Fraser Valley flood sent students back to online classes
Atmospheric rivers damaged properties, farms, and roads around the University of the Fraser Valley
Abbotsford student Taylor Friesen already had a hard time during the pandemic, when she and thousands of other students were forced to shift to online classes. It was a considerable change for students and faculty last year, but when in-person classes resumed at UFV a few months ago, some sense of normalcy was restored again.
Then came the storm. The rains that flooded many areas of southern B.C. last month forced Friesen to move three times in less than a week, amid rising floodwaters.
She and her husband decided to move from their rental suite to her parents’ house the morning after the storm first hit. Friesen thought they would be okay over there, but her parents also lived in the Sumas Prairie, a flood-prone area that used to be a lake.
The next day, now under an evacuation order, everybody had to leave the house. She moved with her family to a friend’s place in Chilliwack, only to move again a couple of days later to her in-laws’ back in Abbotsford.
Just like Friesen, many other students struggled in the aftermath of the storm. The university suspended all classes during this chaotic week, when farms and residential properties were inundated and the city of Abbotsford declared a state of emergency.
Flood conditions didn’t improve much after the initial downpour, and all 14,474 students were sent back to remote learning the following week. Friesen, in her last year of the child and youth care program, said that her experience with the flood overwhelmed her studies.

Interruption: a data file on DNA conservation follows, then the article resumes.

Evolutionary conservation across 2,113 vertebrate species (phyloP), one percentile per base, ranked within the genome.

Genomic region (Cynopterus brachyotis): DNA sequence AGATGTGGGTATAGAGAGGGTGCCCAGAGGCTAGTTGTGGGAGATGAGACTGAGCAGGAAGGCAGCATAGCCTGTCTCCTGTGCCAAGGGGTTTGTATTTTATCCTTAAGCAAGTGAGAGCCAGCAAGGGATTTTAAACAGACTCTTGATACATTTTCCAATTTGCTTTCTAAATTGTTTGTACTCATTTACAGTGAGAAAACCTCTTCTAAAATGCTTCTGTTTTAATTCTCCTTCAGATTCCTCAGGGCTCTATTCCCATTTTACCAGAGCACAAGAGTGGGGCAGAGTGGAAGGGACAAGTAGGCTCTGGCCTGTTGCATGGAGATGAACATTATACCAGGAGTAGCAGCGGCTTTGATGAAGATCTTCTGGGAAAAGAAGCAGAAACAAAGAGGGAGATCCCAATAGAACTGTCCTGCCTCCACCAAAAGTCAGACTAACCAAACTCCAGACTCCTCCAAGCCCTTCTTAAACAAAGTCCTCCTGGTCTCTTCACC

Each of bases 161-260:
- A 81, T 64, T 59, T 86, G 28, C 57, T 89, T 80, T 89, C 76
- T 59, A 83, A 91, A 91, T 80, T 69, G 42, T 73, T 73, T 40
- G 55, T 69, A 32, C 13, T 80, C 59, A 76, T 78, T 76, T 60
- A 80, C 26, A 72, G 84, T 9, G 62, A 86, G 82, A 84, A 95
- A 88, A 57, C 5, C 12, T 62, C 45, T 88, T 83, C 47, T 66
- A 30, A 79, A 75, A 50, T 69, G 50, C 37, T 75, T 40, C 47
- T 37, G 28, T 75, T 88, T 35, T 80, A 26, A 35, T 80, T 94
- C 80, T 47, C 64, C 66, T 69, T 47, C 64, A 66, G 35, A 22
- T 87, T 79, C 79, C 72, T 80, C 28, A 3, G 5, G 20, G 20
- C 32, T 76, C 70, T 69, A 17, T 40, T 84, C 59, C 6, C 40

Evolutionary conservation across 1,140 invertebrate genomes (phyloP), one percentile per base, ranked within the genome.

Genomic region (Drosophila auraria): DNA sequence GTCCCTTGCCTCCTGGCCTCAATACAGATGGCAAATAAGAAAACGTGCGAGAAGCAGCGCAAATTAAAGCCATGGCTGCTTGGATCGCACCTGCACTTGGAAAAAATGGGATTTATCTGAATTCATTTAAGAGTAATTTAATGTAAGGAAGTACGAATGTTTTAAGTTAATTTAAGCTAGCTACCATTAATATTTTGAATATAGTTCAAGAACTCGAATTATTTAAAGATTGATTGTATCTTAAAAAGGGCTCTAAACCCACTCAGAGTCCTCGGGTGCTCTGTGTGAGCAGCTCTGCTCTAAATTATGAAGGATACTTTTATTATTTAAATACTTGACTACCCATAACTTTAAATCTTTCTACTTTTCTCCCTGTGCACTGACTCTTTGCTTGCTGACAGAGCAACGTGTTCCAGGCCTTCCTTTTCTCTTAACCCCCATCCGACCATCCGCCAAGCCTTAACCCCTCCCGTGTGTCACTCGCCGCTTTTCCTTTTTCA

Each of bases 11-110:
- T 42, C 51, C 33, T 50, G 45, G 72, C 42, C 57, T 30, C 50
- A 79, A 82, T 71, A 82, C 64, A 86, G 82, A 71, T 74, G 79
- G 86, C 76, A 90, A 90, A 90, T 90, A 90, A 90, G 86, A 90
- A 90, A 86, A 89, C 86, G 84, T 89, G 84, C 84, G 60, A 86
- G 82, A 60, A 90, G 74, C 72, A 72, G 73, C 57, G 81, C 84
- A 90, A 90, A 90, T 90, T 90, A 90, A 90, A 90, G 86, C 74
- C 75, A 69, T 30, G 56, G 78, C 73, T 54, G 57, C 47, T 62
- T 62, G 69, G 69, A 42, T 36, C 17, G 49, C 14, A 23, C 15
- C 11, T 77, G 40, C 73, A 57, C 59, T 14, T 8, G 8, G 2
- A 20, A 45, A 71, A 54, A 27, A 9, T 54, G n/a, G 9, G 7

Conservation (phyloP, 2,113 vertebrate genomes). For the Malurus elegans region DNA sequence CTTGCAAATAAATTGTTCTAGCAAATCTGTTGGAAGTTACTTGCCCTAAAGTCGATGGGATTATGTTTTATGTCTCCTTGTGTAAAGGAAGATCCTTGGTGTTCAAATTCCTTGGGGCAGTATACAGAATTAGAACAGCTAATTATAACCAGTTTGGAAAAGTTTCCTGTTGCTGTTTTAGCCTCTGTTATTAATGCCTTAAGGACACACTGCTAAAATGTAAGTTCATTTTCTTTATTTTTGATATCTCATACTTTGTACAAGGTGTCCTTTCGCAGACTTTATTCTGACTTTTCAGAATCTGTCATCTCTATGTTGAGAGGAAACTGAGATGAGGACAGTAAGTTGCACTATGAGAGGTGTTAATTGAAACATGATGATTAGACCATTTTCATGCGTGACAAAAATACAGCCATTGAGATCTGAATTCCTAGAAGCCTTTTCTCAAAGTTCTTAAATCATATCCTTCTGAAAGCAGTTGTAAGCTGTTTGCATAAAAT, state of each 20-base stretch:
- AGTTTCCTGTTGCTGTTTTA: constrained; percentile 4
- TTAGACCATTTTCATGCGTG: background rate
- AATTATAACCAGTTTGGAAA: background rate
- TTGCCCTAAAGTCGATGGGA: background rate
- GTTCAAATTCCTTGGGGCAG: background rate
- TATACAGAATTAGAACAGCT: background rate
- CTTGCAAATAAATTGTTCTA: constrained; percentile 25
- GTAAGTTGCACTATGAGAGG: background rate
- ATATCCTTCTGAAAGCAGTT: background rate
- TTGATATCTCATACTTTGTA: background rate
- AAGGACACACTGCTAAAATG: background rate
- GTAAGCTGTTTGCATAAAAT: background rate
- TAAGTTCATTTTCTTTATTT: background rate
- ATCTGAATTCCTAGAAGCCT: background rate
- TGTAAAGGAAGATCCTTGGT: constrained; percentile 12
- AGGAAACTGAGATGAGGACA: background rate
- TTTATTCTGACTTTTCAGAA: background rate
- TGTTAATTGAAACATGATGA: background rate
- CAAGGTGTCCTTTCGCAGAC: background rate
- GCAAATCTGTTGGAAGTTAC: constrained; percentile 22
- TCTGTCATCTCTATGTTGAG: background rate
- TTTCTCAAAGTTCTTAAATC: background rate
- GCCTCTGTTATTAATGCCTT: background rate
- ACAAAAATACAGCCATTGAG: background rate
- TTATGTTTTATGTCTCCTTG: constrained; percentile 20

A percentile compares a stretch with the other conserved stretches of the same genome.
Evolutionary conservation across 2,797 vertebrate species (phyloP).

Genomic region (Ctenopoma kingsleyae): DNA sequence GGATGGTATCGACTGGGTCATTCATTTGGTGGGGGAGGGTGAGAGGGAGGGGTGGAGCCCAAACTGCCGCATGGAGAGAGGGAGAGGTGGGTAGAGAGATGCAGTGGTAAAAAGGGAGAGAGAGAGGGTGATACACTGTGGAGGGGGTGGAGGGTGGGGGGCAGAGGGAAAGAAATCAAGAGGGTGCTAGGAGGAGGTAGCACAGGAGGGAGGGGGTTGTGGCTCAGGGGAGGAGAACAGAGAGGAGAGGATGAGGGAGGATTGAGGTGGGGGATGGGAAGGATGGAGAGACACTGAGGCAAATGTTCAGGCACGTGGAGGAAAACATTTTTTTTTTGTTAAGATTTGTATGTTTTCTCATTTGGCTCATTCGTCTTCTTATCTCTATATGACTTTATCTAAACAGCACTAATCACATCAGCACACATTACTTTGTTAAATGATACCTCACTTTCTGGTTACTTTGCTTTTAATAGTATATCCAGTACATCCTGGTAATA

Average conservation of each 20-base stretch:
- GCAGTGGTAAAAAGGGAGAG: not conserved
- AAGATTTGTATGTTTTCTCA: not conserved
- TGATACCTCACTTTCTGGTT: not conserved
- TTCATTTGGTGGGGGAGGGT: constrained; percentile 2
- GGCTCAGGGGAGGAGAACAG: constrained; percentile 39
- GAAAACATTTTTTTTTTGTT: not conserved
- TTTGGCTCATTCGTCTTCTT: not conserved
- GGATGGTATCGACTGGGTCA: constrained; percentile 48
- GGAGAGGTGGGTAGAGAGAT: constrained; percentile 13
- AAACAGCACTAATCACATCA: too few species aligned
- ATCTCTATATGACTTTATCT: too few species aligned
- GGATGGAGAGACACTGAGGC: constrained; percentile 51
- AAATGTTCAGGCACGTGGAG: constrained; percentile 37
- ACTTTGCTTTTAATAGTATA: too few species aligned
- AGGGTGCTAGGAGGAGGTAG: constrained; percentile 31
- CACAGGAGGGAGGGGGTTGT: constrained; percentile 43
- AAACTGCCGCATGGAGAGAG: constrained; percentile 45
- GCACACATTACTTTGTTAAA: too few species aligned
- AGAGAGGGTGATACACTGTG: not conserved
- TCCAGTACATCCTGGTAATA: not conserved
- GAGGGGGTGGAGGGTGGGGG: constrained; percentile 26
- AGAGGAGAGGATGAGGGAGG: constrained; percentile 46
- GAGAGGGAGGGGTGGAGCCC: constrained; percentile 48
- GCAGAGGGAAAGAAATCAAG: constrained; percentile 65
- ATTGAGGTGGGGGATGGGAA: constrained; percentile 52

“I went completely silent for a few days, but when I finally emailed my professors, they accommodated all my requests, and I am on top of everything now.”
Hailey Sikma, a biology student, saw friends and family struggling with their businesses, and it was emotionally demanding.
During that week, the university’s professors became concerned about their students’ wellbeing. “Under stress, students may struggle with motivation, which can lead to feelings of guilt,” said Carin Bondar, an adjunct professor of biology at UFV. She feels her students are coping well with the online system, as she allows them a lot of flexibility.
She said all departments are communicating frequently to find the best way forward. Dave Pinton, UFV’s director of communications, said that the university also has a number of student support measures in place, as well as an emergency financial aid fund and a food bank that students can access if needed.
Pinton said that the waters didn’t reach any of their campuses, but that students, faculty, and staff couldn’t commute safely because many roads were destroyed or flooded early in the storm. This was one of the reasons for shifting everybody back to remote learning, he said.
Most in-person classes were set to resume this week, but a new storm forced the university to cancel its plans. All educational activities will stay online, but for a limited number of courses that require face-to-face instruction. UFV is monitoring the weather, and all campuses are open.